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UN reviews Iran's human rights record

The Universal Periodic Review Working Group (UPR) which works on reviewing the human rights record of UN member states was preparing to review Iran’s human rights record this morning.

According to the UPR mechanisms, the experts are basing their assessment process on data submitted by three parties, namely the state that is under review, information mentioned in the UN human rights experts’ reports, and working groups known as Special Procedures Groups as well as the bodies following up on human rights treaties and other UN bodies. Information is also taken from reports by national, regional, and non-governmental human rights institutions, which, in Iran’s case, consisted of 46 Iranian and international human rights organisations.

The Iranian delegation will have to provide answers and explanations for the “surge in executions”, as described by experts, as well as the torture cases and claims regarding the lack of women’s access to their civil rights. Examples of this include the lack of access to equal educational opportunities for boys and girls.

The Iranian delegation will also have to brief the United Nations on what Tehran is doing to ensure a fair judicial system, the freedom of religion, and the freedom of expression, including the use of social media without any restrictions. It will also have to state how it is guaranteeing the safety of journalists and the respect of the rights of the various religious and ethnic minorities.

The difficulty the Iranian delegation is expected to face will be in responding to the UN reports that demand Iran explain its positions on the Convention Against Torture and Other Cruel, Inhuman or Degrading Treatment, International Convention on the Protection of the Rights of All Migrant Workers and Members of Their Families, and International Convention for the Protection of All Persons from Enforced Disappearance, as well as its implementation of international human rights obligations.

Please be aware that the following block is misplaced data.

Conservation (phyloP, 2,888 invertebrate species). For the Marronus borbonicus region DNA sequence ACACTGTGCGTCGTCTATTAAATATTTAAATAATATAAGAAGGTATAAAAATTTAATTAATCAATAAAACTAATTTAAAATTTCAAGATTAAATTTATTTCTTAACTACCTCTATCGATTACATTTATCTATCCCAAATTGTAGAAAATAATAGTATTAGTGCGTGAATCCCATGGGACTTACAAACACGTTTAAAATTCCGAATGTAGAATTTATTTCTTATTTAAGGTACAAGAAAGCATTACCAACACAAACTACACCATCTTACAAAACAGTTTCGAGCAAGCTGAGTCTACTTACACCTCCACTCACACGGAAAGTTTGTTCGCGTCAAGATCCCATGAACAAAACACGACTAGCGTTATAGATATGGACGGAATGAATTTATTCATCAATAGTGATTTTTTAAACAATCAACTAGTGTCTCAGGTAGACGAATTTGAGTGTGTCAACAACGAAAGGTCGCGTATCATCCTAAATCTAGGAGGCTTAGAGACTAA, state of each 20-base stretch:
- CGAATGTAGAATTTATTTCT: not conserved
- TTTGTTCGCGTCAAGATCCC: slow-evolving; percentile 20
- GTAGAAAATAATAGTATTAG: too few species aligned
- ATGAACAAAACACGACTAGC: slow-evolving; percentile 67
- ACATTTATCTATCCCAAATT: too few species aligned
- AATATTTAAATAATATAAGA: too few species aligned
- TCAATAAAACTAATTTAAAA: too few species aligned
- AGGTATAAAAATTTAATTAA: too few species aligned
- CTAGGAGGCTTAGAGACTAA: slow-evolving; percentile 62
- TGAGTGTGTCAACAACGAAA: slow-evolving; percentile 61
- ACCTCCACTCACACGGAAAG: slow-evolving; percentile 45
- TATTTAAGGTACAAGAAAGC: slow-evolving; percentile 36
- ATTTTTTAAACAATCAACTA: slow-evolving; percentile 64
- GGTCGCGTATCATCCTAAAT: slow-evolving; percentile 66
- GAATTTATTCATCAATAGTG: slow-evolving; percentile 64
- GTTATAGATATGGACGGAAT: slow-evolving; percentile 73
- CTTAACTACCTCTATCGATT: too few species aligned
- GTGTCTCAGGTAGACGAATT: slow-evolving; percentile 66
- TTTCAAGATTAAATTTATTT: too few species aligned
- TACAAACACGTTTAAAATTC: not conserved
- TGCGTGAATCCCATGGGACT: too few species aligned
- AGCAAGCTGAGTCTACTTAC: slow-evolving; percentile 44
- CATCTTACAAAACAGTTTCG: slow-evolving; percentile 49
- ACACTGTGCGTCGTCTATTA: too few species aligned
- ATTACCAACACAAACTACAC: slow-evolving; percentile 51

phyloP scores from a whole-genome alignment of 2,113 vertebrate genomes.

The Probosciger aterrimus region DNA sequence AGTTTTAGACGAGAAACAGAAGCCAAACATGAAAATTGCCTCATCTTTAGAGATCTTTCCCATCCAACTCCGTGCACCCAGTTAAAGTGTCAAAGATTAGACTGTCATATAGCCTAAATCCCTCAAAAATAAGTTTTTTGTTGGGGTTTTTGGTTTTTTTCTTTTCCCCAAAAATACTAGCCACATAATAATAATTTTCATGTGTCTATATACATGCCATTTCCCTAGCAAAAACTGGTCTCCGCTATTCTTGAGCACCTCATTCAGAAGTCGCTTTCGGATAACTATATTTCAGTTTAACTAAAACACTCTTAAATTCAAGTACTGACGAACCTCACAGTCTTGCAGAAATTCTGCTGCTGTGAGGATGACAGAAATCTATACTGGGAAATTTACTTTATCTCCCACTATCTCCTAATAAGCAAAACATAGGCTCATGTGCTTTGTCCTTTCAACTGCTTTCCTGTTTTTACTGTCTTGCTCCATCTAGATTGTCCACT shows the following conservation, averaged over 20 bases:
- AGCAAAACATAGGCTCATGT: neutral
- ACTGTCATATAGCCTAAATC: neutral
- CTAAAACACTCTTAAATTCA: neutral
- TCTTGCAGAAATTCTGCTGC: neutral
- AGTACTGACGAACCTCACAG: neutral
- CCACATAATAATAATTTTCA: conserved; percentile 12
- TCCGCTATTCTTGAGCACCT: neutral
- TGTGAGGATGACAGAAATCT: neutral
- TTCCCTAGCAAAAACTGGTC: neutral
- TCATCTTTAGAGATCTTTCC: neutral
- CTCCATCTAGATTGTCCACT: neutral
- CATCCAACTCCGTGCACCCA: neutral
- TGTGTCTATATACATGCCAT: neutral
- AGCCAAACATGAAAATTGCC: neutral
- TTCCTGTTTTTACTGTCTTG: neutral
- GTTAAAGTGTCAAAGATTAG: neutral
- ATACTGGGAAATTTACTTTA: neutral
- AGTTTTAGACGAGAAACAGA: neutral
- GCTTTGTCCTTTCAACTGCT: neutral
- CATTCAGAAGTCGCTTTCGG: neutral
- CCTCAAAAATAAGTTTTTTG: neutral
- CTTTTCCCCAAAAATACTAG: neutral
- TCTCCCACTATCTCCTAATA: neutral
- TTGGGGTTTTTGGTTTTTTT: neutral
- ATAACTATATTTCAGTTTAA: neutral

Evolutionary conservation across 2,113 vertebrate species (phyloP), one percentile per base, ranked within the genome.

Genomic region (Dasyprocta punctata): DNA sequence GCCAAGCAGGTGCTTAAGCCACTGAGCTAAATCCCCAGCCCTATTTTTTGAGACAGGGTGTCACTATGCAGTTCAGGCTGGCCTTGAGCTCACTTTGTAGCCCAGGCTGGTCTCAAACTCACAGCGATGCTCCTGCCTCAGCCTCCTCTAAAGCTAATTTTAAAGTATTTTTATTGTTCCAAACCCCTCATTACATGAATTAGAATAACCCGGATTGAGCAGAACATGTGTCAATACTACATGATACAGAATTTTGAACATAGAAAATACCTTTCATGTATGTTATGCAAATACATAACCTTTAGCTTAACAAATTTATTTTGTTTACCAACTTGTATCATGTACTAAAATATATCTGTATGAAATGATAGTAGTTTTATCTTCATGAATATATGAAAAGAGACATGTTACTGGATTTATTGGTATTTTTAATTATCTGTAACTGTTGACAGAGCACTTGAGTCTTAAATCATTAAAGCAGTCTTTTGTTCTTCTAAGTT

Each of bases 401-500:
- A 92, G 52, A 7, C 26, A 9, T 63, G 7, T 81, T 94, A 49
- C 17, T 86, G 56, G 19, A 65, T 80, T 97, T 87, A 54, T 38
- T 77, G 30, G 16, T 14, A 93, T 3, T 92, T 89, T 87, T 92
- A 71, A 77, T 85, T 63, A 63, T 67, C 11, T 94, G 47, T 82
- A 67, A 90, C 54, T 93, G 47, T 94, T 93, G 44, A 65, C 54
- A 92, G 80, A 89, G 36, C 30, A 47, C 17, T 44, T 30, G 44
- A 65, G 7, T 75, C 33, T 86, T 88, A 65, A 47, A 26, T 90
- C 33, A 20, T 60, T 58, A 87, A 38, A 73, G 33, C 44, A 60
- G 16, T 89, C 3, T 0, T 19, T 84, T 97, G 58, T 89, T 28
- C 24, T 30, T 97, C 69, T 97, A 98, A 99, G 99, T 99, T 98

Iran is expected to reject any recommendations that conflict with Islamic law, as other Islamic countries have done. Islamic countries all agree not to uphold any recommendations that are not compatible with the teachings of Islam or prevalent societal values.

The UPR human rights review is a mechanism involving the periodic review of the human rights records of all 193 UN member states. This was put into effect in 2008 in a cycle that lasted four years during which all the UN member states were reviewed. So far 98 states have been reviewed as part of the second cycle which began in 2012 and will continue until 2016.

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